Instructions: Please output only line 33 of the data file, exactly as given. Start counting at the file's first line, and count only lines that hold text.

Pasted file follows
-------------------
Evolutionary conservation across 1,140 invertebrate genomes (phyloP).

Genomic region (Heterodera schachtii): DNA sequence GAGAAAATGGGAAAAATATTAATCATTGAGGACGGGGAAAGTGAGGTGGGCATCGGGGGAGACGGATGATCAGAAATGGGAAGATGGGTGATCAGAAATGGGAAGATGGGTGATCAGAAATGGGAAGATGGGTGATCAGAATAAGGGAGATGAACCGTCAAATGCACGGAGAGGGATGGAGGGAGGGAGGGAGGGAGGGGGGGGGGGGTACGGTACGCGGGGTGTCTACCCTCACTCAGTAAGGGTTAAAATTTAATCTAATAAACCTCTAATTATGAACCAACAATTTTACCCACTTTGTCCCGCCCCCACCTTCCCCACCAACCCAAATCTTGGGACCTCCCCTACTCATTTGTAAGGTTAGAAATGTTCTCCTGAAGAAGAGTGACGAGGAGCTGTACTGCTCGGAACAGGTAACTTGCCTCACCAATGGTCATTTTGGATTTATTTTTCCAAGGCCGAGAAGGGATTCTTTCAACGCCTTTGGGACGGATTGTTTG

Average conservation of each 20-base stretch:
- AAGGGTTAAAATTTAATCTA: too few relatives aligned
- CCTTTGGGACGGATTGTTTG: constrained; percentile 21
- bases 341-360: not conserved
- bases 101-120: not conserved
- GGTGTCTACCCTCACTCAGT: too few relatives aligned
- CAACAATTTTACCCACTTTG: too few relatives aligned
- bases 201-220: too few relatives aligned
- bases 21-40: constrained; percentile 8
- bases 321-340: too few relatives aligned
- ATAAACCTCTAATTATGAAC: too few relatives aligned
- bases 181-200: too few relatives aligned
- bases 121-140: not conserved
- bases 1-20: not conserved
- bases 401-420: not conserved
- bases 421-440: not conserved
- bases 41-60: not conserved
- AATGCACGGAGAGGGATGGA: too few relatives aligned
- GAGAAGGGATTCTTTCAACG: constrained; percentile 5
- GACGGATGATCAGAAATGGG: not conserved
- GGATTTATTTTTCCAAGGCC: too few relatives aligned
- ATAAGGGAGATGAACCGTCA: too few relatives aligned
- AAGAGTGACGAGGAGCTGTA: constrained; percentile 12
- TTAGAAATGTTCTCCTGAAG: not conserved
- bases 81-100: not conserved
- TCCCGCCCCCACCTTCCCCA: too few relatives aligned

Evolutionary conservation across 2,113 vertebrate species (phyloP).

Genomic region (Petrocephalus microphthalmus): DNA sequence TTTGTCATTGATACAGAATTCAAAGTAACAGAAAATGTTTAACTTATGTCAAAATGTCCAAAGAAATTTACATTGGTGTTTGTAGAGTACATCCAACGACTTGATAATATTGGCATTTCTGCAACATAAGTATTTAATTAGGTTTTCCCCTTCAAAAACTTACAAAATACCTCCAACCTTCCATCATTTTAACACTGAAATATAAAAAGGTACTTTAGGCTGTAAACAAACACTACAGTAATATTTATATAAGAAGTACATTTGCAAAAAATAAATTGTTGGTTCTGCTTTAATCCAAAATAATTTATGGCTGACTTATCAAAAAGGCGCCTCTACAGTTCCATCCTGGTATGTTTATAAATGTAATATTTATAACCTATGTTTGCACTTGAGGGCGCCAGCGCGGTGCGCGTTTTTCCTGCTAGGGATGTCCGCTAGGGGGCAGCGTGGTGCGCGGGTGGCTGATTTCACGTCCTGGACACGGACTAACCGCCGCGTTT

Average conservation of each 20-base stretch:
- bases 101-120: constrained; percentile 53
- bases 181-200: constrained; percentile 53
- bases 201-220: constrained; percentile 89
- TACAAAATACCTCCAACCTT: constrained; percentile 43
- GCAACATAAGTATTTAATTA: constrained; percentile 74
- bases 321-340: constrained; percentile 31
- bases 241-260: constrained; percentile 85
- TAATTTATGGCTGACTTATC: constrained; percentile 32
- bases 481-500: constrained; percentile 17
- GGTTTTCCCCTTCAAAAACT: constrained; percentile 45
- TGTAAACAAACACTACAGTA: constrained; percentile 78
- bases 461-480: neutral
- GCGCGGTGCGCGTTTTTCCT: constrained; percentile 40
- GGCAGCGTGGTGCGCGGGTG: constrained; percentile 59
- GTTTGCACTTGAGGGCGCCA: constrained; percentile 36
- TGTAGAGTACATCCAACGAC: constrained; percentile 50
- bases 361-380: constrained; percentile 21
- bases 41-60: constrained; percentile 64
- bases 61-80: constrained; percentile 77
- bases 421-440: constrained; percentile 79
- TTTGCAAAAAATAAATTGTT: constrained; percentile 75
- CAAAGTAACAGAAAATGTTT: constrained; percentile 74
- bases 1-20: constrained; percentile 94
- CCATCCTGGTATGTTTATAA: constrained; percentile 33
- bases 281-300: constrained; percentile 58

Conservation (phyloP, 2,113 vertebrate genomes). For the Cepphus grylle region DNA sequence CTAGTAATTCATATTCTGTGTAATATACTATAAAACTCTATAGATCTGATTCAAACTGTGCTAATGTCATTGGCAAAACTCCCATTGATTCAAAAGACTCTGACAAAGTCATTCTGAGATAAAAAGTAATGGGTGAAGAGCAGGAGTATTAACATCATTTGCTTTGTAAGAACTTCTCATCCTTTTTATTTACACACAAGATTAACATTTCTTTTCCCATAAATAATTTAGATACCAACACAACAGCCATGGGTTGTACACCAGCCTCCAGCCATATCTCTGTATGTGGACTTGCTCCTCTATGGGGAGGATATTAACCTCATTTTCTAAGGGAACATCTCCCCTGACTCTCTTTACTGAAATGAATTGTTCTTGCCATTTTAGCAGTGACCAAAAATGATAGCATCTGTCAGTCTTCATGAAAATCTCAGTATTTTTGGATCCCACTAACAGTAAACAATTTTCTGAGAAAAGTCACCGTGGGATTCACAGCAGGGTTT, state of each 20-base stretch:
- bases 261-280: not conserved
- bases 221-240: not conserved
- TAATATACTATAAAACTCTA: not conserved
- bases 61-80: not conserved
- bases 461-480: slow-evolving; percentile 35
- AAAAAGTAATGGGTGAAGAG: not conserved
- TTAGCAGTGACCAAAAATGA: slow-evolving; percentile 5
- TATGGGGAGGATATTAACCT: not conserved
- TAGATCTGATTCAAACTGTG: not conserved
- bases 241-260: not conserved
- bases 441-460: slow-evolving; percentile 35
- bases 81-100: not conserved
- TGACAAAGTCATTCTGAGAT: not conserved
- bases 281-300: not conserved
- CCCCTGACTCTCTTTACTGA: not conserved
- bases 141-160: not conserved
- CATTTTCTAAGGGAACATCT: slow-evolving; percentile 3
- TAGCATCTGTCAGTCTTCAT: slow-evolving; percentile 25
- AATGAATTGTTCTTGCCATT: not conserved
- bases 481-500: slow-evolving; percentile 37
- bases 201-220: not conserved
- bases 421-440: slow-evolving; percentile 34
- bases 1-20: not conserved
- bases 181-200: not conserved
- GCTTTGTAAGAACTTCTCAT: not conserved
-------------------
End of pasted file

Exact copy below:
- bases 181-200: constrained; percentile 53